It is critical to properly organise and safeguard any documents.
How can you expect your customers to follow a disaster recovery or business continuity plan if you as a security professional don’t?
The statement of work (SoW), nondisclosure agreement (NDA), and legal documents meant to protect you and your client should anything unforeseen arise during testing will also be created as part of pre-engagement efforts.
Permission from correct person
The most important output from the pre-engagement activities will be a document giving the pentesters permission to undertake the agreed-upon actions within the agreed-upon scope.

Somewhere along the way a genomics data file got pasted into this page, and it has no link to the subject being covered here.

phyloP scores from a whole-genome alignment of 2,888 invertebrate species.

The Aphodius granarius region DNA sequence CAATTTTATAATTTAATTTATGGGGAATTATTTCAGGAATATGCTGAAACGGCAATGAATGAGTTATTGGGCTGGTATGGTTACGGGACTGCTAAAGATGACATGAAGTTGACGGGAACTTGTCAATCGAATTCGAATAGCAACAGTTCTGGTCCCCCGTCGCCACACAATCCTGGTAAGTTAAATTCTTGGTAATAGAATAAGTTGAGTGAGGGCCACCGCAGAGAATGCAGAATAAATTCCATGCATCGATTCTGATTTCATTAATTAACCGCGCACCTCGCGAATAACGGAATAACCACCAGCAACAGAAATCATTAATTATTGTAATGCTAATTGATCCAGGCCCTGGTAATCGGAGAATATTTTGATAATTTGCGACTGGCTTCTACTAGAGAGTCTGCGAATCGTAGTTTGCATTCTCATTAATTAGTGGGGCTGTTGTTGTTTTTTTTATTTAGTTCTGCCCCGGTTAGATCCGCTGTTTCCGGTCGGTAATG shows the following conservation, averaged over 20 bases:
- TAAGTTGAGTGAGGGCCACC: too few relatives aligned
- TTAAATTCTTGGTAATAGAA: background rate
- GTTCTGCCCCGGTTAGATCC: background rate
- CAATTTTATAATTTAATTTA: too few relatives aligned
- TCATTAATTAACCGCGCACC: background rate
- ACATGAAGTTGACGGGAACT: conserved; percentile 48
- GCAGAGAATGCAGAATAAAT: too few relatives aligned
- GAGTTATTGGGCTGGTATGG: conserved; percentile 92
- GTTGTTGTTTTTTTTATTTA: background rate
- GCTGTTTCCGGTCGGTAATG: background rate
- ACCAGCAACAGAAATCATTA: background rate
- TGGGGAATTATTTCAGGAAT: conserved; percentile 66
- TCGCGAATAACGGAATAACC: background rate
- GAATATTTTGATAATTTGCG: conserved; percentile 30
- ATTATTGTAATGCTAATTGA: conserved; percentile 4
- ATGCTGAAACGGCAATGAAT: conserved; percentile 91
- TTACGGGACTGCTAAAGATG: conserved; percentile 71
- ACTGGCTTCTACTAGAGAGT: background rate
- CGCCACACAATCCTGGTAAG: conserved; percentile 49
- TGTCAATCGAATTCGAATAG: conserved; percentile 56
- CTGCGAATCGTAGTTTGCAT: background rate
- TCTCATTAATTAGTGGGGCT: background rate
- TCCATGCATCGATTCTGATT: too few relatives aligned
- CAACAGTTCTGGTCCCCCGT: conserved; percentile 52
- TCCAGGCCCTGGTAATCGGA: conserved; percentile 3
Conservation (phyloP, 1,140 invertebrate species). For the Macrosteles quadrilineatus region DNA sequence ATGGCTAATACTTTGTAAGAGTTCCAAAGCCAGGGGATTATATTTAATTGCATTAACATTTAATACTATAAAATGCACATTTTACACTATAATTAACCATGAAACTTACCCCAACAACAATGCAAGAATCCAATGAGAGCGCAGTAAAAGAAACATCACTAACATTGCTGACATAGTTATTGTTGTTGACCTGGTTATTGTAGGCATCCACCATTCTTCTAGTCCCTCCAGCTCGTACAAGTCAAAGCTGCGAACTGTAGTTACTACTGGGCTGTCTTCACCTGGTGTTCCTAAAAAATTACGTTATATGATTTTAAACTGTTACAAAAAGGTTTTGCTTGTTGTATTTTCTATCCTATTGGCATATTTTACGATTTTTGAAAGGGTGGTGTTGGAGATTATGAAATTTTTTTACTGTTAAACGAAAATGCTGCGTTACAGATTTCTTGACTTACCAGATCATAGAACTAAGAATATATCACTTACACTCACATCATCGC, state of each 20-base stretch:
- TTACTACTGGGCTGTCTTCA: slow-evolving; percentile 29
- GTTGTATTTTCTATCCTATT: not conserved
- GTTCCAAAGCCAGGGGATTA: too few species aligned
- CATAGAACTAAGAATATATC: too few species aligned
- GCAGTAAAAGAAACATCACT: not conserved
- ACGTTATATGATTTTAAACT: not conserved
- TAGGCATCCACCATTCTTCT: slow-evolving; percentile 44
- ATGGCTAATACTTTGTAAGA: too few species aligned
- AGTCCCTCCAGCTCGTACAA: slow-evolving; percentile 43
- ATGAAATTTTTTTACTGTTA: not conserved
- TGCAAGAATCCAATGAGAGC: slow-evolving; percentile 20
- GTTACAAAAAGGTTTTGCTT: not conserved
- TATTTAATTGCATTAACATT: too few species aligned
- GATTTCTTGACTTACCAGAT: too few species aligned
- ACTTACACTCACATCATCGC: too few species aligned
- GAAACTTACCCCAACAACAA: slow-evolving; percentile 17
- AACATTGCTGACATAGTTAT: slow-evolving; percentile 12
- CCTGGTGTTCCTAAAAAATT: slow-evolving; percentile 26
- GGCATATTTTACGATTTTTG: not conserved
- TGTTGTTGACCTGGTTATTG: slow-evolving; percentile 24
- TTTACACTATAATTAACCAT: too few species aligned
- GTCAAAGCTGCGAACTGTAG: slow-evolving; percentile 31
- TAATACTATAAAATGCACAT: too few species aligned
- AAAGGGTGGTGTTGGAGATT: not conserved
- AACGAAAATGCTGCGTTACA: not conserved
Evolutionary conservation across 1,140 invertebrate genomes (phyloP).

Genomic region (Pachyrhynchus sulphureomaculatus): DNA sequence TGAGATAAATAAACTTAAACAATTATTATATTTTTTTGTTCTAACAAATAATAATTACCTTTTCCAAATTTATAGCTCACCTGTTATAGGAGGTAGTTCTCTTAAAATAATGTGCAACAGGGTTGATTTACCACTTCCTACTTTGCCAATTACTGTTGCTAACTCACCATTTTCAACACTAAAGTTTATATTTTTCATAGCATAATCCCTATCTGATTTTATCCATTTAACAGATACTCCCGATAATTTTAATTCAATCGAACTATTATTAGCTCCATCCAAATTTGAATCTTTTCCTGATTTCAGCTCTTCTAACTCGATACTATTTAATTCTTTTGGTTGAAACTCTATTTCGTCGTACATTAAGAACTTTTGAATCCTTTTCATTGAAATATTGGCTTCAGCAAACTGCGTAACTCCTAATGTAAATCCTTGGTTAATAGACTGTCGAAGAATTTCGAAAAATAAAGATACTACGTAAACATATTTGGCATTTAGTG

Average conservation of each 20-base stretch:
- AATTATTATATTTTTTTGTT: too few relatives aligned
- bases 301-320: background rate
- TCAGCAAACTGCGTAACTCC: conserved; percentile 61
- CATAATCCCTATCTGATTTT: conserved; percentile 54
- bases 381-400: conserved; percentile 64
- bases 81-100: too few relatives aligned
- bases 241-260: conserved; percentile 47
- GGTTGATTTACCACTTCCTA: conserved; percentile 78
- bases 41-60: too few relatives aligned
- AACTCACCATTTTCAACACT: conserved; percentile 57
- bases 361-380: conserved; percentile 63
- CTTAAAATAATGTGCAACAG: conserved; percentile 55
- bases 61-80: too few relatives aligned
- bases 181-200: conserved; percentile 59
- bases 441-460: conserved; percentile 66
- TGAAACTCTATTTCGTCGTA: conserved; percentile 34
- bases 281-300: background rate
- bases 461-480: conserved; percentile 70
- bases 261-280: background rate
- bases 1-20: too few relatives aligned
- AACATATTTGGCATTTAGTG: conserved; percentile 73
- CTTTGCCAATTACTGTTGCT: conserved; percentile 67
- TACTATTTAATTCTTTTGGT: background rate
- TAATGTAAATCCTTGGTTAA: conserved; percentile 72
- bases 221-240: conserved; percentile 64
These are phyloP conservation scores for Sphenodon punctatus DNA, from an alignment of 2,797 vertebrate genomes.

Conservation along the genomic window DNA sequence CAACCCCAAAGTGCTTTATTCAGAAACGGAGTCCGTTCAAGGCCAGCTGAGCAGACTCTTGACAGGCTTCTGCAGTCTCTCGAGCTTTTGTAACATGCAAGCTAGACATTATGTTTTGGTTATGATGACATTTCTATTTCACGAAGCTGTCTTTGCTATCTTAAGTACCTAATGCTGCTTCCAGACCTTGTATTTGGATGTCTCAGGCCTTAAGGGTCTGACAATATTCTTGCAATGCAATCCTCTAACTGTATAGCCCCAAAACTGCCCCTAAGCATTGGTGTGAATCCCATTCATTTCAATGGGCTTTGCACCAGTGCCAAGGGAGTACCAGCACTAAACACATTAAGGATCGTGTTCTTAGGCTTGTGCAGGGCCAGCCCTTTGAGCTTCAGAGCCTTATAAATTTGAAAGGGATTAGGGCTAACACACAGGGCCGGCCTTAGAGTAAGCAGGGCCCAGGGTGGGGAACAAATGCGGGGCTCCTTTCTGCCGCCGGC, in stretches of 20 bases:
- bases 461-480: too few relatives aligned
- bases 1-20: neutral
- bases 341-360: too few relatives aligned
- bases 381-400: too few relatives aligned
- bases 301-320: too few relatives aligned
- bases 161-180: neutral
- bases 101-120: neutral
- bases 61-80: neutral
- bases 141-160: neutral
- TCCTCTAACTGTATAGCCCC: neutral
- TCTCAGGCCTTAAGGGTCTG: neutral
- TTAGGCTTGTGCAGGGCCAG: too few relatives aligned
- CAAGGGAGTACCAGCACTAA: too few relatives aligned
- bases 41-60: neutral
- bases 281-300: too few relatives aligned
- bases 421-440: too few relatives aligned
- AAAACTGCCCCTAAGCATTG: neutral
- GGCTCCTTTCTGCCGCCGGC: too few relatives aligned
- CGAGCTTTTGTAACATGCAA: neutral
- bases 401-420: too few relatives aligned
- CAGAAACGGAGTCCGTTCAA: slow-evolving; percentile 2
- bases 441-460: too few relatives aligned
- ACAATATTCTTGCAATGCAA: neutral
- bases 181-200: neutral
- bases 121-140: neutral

This should be a signed, tangible document that testers have with them at all times throughout the engagement, particularly if physical penetration testing is part of the scope.
When getting this form signed, double-check that the person or organisation giving you authorisation is the right one.
You might get into legal difficulties if you get authorisation from the wrong organisation. This document should include a list of all testers and points of contact that can assist in resolving any problems that may develop as a result of your testing.
Statement of Work
Though it may relate to the RoE and scoping documents, the statement of work (SoW) is a different document.
The SoW also assists in the definition of additional contract conditions, such as the project’s goal, payment methods, particular tasks, and deliverables.